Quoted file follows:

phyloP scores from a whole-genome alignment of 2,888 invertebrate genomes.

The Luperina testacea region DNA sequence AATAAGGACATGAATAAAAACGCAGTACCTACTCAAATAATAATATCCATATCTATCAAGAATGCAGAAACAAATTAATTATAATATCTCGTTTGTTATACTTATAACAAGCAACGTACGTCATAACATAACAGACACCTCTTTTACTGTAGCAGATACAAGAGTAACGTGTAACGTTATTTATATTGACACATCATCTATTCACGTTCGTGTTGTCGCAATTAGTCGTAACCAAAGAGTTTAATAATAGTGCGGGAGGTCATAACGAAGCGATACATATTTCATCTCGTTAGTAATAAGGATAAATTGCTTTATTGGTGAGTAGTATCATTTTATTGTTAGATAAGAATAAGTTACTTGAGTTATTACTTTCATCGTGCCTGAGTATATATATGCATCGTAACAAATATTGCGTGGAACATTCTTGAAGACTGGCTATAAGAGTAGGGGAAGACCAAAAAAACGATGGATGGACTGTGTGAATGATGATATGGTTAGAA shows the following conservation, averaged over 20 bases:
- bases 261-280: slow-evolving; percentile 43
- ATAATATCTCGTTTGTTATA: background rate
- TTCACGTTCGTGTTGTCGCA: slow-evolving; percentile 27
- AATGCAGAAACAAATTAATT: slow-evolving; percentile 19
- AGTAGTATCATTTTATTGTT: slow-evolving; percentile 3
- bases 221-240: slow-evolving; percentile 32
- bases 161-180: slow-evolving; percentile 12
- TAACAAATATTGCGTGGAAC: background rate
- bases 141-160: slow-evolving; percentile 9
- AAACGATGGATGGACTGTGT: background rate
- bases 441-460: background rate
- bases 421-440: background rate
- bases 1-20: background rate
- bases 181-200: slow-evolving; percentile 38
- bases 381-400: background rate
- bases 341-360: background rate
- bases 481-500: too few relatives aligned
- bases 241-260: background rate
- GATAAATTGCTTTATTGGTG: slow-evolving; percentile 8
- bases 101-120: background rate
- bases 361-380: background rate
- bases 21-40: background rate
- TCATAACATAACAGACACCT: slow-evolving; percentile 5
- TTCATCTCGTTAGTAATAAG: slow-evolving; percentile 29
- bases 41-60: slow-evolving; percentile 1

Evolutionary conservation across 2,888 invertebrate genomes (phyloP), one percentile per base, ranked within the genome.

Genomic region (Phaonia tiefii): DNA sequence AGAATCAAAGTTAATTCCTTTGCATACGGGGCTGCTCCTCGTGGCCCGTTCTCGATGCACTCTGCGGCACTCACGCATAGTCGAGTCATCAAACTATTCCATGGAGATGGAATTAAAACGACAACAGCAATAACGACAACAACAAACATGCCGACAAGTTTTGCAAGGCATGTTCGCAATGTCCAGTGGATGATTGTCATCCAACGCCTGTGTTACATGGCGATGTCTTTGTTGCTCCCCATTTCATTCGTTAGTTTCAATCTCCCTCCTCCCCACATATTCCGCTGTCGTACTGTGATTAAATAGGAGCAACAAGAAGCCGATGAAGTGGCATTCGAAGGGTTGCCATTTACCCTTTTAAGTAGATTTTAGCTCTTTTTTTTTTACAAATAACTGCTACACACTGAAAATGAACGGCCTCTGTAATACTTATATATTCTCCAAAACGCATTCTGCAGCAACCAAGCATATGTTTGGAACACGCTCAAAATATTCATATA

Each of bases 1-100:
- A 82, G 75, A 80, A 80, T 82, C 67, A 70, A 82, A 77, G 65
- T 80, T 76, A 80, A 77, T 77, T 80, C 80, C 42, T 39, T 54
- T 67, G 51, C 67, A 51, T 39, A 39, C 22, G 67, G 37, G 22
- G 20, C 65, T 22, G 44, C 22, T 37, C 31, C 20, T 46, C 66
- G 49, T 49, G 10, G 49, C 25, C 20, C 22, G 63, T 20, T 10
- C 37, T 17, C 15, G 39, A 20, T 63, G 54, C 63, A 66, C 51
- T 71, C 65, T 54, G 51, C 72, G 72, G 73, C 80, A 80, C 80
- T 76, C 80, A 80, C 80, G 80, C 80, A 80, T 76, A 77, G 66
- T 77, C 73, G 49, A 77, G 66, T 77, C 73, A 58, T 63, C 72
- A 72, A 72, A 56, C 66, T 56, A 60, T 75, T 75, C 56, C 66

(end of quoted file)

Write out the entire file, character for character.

phyloP scores from a whole-genome alignment of 2,888 invertebrate genomes.

The Luperina testacea region DNA sequence AATAAGGACATGAATAAAAACGCAGTACCTACTCAAATAATAATATCCATATCTATCAAGAATGCAGAAACAAATTAATTATAATATCTCGTTTGTTATACTTATAACAAGCAACGTACGTCATAACATAACAGACACCTCTTTTACTGTAGCAGATACAAGAGTAACGTGTAACGTTATTTATATTGACACATCATCTATTCACGTTCGTGTTGTCGCAATTAGTCGTAACCAAAGAGTTTAATAATAGTGCGGGAGGTCATAACGAAGCGATACATATTTCATCTCGTTAGTAATAAGGATAAATTGCTTTATTGGTGAGTAGTATCATTTTATTGTTAGATAAGAATAAGTTACTTGAGTTATTACTTTCATCGTGCCTGAGTATATATATGCATCGTAACAAATATTGCGTGGAACATTCTTGAAGACTGGCTATAAGAGTAGGGGAAGACCAAAAAAACGATGGATGGACTGTGTGAATGATGATATGGTTAGAA shows the following conservation, averaged over 20 bases:
- bases 261-280: slow-evolving; percentile 43
- ATAATATCTCGTTTGTTATA: background rate
- TTCACGTTCGTGTTGTCGCA: slow-evolving; percentile 27
- AATGCAGAAACAAATTAATT: slow-evolving; percentile 19
- AGTAGTATCATTTTATTGTT: slow-evolving; percentile 3
- bases 221-240: slow-evolving; percentile 32
- bases 161-180: slow-evolving; percentile 12
- TAACAAATATTGCGTGGAAC: background rate
- bases 141-160: slow-evolving; percentile 9
- AAACGATGGATGGACTGTGT: background rate
- bases 441-460: background rate
- bases 421-440: background rate
- bases 1-20: background rate
- bases 181-200: slow-evolving; percentile 38
- bases 381-400: background rate
- bases 341-360: background rate
- bases 481-500: too few relatives aligned
- bases 241-260: background rate
- GATAAATTGCTTTATTGGTG: slow-evolving; percentile 8
- bases 101-120: background rate
- bases 361-380: background rate
- bases 21-40: background rate
- TCATAACATAACAGACACCT: slow-evolving; percentile 5
- TTCATCTCGTTAGTAATAAG: slow-evolving; percentile 29
- bases 41-60: slow-evolving; percentile 1

Evolutionary conservation across 2,888 invertebrate genomes (phyloP), one percentile per base, ranked within the genome.

Genomic region (Phaonia tiefii): DNA sequence AGAATCAAAGTTAATTCCTTTGCATACGGGGCTGCTCCTCGTGGCCCGTTCTCGATGCACTCTGCGGCACTCACGCATAGTCGAGTCATCAAACTATTCCATGGAGATGGAATTAAAACGACAACAGCAATAACGACAACAACAAACATGCCGACAAGTTTTGCAAGGCATGTTCGCAATGTCCAGTGGATGATTGTCATCCAACGCCTGTGTTACATGGCGATGTCTTTGTTGCTCCCCATTTCATTCGTTAGTTTCAATCTCCCTCCTCCCCACATATTCCGCTGTCGTACTGTGATTAAATAGGAGCAACAAGAAGCCGATGAAGTGGCATTCGAAGGGTTGCCATTTACCCTTTTAAGTAGATTTTAGCTCTTTTTTTTTTACAAATAACTGCTACACACTGAAAATGAACGGCCTCTGTAATACTTATATATTCTCCAAAACGCATTCTGCAGCAACCAAGCATATGTTTGGAACACGCTCAAAATATTCATATA

Each of bases 1-100:
- A 82, G 75, A 80, A 80, T 82, C 67, A 70, A 82, A 77, G 65
- T 80, T 76, A 80, A 77, T 77, T 80, C 80, C 42, T 39, T 54
- T 67, G 51, C 67, A 51, T 39, A 39, C 22, G 67, G 37, G 22
- G 20, C 65, T 22, G 44, C 22, T 37, C 31, C 20, T 46, C 66
- G 49, T 49, G 10, G 49, C 25, C 20, C 22, G 63, T 20, T 10
- C 37, T 17, C 15, G 39, A 20, T 63, G 54, C 63, A 66, C 51
- T 71, C 65, T 54, G 51, C 72, G 72, G 73, C 80, A 80, C 80
- T 76, C 80, A 80, C 80, G 80, C 80, A 80, T 76, A 77, G 66
- T 77, C 73, G 49, A 77, G 66, T 77, C 73, A 58, T 63, C 72
- A 72, A 72, A 56, C 66, T 56, A 60, T 75, T 75, C 56, C 66